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Stolen airliner crashed

UPDATE: 9 a.m.

Investigators worked to find out how a "suicidal" airline employee stole an empty Horizon Air turboprop plane, took off from Sea-Tac International Airport and crashed into a small island in Puget Sound after being chased by military jets that were quickly scrambled to intercept the aircraft.

The Friday night crash happened because the 29-year-old man was "doing stunts in air or lack of flying skills," the Pierce County Sheriff's Department said. The man, who was believed killed, wasn't immediately identified.

Video showed the Horizon Air Q400 doing large loops and other dangerous manoeuvrs as the sun set on the Puget Sound. There were no passengers aboard. Authorities initially said the man was a mechanic, but Alaska Airlines later said he was believed to be a ground service agent employed by Horizon. Those employees direct aircraft for takeoff and gate approach and de-ice planes.

The plane was pursued by military aircraft before it crashed on Ketron Island, southwest of Tacoma, Washington. Troyer said F-15 aircraft took off out of Portland, Oregon, and were in the air "within a few minutes" and the pilots kept "people on the ground safe."

The sheriff's department said they were working to conduct a background investigation on the Pierce County resident.

The U.S. Coast Guard sent a vessel to the crash scene. Video showed fiery flames amidst trees on the island, which is sparsely populated and only accessible by ferry.

No structures on the ground were damaged, Alaska Airlines said.

Alaska Air Group CEO Brad Tilden said in a statement early Saturday that the airline was "working to find out everything we possibly can about what happened."

The airline was co-ordinating with the Federal Aviation Administration, the FBI and the National Transportation Safety Board, he said.

Gov. Jay Inslee thanked the Air National Guard from Washington and Oregon for scrambling jets and said in a statement "there are still a lot of unknowns surrounding tonight's tragic incident.'

"The responding fighter pilots flew alongside the aircraft and were ready to do whatever was needed to protect us, but in the end the man flying the stolen plane crashed," Inslee said.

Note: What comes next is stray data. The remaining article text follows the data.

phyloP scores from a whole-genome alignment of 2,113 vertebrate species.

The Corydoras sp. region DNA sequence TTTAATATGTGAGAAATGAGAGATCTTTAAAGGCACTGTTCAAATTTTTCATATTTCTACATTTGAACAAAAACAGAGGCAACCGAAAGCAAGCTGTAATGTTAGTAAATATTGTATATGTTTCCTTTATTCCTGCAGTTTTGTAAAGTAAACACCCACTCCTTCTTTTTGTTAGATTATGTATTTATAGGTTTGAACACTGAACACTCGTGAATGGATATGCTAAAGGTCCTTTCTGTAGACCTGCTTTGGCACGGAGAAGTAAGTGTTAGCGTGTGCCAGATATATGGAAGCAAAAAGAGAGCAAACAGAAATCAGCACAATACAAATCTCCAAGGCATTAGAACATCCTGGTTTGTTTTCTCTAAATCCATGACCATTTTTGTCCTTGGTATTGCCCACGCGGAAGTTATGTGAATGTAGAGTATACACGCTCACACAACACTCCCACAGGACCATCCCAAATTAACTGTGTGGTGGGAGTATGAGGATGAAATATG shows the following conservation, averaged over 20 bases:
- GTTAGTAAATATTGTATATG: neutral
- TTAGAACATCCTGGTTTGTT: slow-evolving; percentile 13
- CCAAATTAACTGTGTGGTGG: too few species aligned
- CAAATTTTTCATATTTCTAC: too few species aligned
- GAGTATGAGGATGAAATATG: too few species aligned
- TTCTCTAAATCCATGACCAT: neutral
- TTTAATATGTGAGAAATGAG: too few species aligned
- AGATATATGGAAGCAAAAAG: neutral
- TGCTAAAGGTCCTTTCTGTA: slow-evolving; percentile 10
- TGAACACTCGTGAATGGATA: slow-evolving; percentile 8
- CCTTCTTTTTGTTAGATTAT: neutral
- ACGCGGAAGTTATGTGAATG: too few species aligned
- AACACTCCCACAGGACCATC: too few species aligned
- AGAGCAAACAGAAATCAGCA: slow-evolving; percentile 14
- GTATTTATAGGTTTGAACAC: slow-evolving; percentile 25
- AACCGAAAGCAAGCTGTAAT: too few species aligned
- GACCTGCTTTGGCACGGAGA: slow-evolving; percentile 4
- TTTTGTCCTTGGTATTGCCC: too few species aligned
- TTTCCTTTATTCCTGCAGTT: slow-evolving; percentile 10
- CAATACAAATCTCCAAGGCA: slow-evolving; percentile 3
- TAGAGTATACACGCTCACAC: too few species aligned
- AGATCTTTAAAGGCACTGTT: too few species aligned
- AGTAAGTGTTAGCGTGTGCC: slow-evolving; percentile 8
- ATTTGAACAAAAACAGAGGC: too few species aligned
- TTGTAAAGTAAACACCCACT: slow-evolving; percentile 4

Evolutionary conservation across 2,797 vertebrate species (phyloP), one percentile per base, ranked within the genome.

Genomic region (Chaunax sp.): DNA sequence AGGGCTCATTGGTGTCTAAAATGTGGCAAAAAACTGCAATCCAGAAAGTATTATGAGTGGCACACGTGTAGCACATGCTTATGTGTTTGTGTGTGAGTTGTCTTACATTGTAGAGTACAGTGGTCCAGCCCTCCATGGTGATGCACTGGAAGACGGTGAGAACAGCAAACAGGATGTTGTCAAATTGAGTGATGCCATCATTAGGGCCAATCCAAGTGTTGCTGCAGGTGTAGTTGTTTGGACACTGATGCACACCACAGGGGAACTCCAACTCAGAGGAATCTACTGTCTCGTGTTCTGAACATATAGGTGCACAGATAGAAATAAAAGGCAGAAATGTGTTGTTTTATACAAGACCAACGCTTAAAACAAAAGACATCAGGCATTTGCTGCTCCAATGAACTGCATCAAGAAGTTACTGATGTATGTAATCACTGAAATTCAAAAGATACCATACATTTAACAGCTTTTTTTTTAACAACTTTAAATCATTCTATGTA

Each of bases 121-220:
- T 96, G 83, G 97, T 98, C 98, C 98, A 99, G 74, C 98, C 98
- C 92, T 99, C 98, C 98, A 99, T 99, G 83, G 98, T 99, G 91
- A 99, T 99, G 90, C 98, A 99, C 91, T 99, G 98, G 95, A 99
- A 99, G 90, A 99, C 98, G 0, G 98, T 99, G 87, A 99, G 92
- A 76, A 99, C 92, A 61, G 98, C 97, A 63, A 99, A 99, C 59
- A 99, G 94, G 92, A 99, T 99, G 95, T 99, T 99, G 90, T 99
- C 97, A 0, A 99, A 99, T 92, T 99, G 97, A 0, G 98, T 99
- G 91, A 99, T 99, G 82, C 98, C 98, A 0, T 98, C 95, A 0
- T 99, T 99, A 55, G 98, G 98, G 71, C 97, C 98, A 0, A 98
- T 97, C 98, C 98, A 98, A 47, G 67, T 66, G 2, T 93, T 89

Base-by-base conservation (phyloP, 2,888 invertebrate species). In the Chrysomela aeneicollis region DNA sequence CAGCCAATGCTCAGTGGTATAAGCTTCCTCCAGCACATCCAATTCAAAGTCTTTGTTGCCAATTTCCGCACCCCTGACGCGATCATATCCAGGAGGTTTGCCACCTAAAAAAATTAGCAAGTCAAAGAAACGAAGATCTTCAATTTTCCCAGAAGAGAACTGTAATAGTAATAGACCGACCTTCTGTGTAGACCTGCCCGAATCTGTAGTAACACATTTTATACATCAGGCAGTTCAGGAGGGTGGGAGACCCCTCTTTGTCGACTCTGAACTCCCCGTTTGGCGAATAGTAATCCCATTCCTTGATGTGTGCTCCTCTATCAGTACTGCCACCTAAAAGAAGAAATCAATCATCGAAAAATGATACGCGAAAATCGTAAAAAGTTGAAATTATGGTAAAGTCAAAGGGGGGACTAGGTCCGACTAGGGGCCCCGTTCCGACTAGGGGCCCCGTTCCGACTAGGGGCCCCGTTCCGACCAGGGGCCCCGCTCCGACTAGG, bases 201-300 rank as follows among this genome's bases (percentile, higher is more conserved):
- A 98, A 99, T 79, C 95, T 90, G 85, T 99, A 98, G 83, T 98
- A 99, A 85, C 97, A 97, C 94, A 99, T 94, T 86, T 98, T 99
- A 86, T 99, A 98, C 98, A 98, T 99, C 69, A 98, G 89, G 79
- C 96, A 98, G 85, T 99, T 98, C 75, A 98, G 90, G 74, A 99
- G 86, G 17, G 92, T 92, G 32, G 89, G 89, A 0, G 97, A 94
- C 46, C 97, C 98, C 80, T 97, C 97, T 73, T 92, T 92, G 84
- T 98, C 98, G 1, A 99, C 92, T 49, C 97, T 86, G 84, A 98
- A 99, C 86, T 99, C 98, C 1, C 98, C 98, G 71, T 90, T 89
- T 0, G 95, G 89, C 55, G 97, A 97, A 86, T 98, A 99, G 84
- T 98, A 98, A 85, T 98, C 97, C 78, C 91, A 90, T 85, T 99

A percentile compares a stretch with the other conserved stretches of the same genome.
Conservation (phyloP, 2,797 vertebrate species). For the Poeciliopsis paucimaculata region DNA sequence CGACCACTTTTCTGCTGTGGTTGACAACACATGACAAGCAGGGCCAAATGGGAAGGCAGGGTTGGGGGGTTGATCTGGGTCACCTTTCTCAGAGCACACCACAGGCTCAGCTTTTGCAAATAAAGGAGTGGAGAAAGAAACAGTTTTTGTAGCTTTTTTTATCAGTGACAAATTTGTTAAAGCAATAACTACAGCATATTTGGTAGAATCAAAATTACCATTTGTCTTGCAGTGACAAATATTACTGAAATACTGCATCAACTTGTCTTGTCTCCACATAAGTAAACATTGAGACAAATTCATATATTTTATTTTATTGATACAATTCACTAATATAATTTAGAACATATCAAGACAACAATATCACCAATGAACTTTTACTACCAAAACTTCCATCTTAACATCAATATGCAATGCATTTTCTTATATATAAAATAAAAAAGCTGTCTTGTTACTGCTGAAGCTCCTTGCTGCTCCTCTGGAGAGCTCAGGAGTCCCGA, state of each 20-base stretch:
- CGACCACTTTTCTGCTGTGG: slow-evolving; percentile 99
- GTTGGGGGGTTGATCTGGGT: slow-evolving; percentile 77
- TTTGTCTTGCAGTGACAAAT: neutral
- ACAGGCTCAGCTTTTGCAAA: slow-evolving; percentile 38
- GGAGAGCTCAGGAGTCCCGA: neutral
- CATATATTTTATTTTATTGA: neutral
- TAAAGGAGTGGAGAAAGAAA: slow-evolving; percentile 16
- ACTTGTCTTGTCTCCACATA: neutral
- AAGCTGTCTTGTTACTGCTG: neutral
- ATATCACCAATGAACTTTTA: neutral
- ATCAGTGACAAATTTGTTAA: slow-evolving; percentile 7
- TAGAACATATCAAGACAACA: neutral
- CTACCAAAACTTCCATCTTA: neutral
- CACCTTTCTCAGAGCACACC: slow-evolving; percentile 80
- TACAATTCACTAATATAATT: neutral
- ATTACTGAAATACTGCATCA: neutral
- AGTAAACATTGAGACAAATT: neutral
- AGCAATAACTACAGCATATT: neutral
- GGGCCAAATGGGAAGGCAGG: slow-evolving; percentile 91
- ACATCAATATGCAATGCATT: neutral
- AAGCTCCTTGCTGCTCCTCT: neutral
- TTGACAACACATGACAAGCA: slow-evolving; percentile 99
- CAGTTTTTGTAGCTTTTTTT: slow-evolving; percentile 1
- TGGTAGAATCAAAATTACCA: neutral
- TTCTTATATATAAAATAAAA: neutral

ORIGINAL: 11:30 p.m.

A "suicidal" airline mechanic stole an empty Horizon Air turboprop plane, took off from Sea-Tac International Airport and was chased by military jets before crashing into a small island in the Puget Sound on Friday night, officials said.

Preliminary information suggests the crash occurred because the 29-year-old mechanic was "doing stunts in air or lack of flying skills," the Pierce County Sheriff's Department said.

Ed Troyer, a spokesman for the Pierce County Sheriff's Department, said on Twitter the man was suicidal and there was no connection to terrorism.

Video showed the Horizon Air Q400 doing large loops and other dangerous manoeuvres as the sun set. There were no passengers aboard.

Witnesses reported seeing the plane being chased by military aircraft before it crashed on Ketron Island, southwest of Tacoma, Washington. Troyer said F-15 aircraft scrambled out of Portland, Oregon, and were in the air "within a few minutes" and the pilots kept "people on the ground safe."

The sheriff's department said they were working to conduct a background investigation on the Pierce County resident, whose name was not immediately released.

Pierce County Sheriff Paul Pastor said the man "did something foolish and may well have paid with his life."

The man's condition after the crash wasn't immediately known.

The man could be heard on audio recordings telling air traffic controllers that he is "just a broken guy."

An air traffic controller called the man "Rich," and tried to convince the man to land the airplane.

"There is a runway just off to your right side in about a mile," the controller says, reffering to an airfield at Joint Base Lewis-McChord.

"Oh man. Those guys will rough me up if I try and land there," the man responded, later adding "This is probably jail time for life, huh?"

Later the man said: "I've got a lot of people that care about me. It's going to disappoint them to hear that I did this...Just a broken guy, got a few screws loose, I guess."

Flights out of Sea-Tac, the largest commercial airport in the Pacific Northwest, were temporarily grounded during the drama.

The U.S. Coast Guard sent a 14-metre vessel to the crash scene after witnesses reported seeing a large plume of smoke in the air, Petty Officer Ali Flockerzi said. Video showed fiery flames.

Royal King told The Seattle Times he was photographing a wedding when he saw the low-flying turboprop being chased by two F-15s. He said he didn't see the crash but saw smoke.

"It was unfathomable, it was something out of a movie," he told the newspaper. "The smoke lingered. You could still hear the F-15s, which were flying low."

Horizon Air is part of Alaska Air Group and flies shorter routes throughout the U.S. West. The Q400 is a turboprop aircraft with 76 seats.



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